The Patent System – why it fails. (loooong)
What started as a post on Googleplus turned into quite a nice braindump of my struggle with the current patent system. Hence I decided to also turn it into a blog entry. Please do read the comments on googleplus as they contain a lot of additional insight and counterarguments.
The fundamental concept of the patent system (similar to the fundamental concept of the copyright system as both date back to queen Anne) is sound. A limited monopoly in exchange for a full disclosure of the invention. This concept was created to give an incentive to sharing knowledge and avoid knowledge disappearing with the death of the inventor by him/her keeping hsi/her secret.
The perversion ATM is that both sides of the equation fail. The limited monopoly of max 20 years (note many patents don’t even make it that long as the fees are quite hefty) is extremely problematic as it allows the patent holder to not license at all, especially if he/she isn’t doing anything with the patented technology, thus using the patent system in a fundamentally wrong way, and – FAR more important – the full disclosure to anyone “skilled in the art” fundamentally fails.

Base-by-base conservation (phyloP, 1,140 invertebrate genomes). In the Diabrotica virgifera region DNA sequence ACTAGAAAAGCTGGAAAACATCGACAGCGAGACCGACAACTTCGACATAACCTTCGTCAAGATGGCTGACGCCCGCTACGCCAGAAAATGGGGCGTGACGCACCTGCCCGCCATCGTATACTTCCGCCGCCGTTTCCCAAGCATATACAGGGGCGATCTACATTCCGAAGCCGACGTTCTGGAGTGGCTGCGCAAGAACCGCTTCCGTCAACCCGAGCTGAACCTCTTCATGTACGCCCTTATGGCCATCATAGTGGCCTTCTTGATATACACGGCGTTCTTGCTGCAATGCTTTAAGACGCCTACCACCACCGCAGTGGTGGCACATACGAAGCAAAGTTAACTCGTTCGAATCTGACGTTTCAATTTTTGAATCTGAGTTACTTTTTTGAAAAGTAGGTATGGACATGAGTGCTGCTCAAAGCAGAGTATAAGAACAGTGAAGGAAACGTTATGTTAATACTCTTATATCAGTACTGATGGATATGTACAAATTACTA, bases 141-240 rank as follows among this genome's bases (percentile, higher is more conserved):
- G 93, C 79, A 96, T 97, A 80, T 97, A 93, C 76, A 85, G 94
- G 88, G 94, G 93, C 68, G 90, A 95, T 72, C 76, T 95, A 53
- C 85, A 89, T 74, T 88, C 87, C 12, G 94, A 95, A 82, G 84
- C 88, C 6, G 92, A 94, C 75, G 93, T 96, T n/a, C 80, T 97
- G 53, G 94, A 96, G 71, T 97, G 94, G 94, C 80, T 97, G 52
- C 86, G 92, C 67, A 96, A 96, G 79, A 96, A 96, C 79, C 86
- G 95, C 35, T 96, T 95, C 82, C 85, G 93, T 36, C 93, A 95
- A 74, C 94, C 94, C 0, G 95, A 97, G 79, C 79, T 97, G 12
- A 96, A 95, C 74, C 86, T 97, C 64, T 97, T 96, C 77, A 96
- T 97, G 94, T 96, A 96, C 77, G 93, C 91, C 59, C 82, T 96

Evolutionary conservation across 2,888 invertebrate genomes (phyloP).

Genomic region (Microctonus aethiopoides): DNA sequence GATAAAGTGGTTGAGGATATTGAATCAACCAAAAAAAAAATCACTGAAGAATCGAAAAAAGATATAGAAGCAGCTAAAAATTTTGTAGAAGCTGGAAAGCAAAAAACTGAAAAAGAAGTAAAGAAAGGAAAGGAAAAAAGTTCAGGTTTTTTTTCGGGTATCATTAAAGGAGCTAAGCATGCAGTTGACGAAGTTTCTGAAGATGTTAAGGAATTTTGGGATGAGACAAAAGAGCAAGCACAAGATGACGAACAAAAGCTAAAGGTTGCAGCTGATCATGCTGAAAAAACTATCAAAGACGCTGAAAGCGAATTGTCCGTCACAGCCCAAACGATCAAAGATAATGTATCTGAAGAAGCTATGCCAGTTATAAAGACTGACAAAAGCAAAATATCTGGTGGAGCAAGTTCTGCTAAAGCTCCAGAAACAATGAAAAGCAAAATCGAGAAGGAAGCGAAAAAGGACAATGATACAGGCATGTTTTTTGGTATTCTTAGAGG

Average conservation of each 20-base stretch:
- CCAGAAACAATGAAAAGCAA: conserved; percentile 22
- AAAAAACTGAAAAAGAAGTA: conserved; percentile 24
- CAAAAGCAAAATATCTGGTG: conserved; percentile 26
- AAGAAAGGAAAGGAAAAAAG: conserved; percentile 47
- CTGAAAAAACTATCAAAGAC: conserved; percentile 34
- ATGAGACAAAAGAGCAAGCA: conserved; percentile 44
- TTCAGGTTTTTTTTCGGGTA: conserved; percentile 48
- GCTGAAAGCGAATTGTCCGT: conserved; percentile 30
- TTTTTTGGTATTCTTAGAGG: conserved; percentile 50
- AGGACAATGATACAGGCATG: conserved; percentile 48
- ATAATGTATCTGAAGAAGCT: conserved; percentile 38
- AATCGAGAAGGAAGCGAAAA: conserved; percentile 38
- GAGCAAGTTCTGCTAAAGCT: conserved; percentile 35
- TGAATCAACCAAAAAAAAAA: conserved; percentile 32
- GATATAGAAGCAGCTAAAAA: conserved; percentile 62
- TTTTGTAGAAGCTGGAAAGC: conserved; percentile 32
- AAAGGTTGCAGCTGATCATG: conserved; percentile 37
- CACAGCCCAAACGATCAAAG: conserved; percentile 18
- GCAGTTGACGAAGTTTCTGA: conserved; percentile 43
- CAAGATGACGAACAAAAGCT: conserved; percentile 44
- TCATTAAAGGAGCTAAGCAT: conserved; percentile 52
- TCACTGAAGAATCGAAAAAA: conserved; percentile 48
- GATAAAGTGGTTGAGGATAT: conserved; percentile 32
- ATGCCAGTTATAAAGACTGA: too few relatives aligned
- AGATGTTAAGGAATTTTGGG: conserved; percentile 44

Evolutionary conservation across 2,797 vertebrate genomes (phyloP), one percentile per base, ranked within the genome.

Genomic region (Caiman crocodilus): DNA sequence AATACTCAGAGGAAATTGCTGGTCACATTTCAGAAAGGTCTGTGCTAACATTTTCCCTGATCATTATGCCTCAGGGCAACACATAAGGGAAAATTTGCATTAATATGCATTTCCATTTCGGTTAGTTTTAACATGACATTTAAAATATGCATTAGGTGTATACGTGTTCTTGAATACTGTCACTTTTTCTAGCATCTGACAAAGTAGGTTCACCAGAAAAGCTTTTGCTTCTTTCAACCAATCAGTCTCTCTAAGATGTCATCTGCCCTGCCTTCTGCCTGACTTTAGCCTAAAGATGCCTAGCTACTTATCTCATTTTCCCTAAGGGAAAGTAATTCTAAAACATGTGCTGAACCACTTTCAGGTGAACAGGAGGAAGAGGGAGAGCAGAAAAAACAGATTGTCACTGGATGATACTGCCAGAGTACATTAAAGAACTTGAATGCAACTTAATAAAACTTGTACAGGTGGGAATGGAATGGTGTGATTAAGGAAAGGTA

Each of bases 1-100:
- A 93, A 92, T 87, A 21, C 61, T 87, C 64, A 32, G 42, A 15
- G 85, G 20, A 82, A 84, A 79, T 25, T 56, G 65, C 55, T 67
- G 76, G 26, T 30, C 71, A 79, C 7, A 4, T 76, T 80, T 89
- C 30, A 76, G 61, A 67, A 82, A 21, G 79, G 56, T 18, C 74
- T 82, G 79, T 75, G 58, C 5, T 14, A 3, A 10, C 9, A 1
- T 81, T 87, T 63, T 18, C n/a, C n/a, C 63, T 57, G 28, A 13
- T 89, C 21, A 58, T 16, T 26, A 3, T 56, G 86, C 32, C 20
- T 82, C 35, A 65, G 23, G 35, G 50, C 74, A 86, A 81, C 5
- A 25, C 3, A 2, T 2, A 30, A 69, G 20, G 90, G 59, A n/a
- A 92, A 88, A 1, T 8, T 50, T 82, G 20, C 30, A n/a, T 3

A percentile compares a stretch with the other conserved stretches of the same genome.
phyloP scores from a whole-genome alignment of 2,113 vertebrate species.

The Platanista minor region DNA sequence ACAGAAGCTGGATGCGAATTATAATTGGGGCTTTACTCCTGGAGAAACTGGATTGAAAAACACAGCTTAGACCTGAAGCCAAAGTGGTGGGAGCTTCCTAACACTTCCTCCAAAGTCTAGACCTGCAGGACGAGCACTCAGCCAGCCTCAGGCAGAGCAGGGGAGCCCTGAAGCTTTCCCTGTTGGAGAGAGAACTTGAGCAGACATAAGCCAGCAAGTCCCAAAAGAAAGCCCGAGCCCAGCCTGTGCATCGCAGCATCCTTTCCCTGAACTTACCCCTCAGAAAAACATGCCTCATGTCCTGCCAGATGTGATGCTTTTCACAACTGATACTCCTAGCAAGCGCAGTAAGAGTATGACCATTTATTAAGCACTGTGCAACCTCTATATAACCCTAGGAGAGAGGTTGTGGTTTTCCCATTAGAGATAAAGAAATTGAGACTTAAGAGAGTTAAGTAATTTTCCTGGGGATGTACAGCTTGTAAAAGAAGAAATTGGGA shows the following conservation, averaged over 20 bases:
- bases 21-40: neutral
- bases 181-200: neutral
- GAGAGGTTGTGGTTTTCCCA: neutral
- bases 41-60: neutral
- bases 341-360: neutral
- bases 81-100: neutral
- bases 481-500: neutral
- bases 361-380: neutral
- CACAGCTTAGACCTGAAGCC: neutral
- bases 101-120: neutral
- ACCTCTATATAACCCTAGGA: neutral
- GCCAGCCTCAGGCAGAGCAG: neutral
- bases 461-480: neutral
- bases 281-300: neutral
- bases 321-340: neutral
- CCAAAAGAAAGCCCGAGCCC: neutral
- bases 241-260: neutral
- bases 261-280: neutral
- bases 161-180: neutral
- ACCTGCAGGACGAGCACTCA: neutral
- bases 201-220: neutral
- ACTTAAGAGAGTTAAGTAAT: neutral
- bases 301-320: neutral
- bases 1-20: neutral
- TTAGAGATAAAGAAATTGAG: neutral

I have read many patents. And I have not learnt much from them. The patent language “a method comprising of a computer readable medium doing SomeWeirdLanguage” etc does not teach me anything.
So when both sides of the equation fail in society (not the market, patents are a deal between society and creators, not a deal in the market, a mistake many people make) the patent system is NOT doing what it is meant to do.
Now can we get back to the original deal? I doubt it. Reforms will not suffice for that.
OTOH, especially with Open Standards and Open Source/Free Software we have an alternative system that delivers on the fundamental promise that once created the patent system.
Open Standards and FOSS promote science and the useful arts by offering full disclosure (source code, specifications) to anyone. And even for free. The limited monopoly is not needed anymore. Someone skilled in the art will find a job and can promote his solutions without the need for a monopoly.
Why is that? Because in the old days the investments needed to get from an idea to a product one could offer in the market were very high. So the monopoly was needed to at least give the inventor a way to recoup these costs – thereby accepting the possible abuse as we have seen over many years. But the fact that the patented knowledge became public domain after 20 years was outweighing that risk in the eyes of the governments making the laws.
Nowadays the investments are low, close to none in the case of pure software patents and the distribution costs of software are effectively zero – so the need for a limited monopoly becomes harder to justify. See the record/movie industry for a perfect example of this fundamental change working its way through society.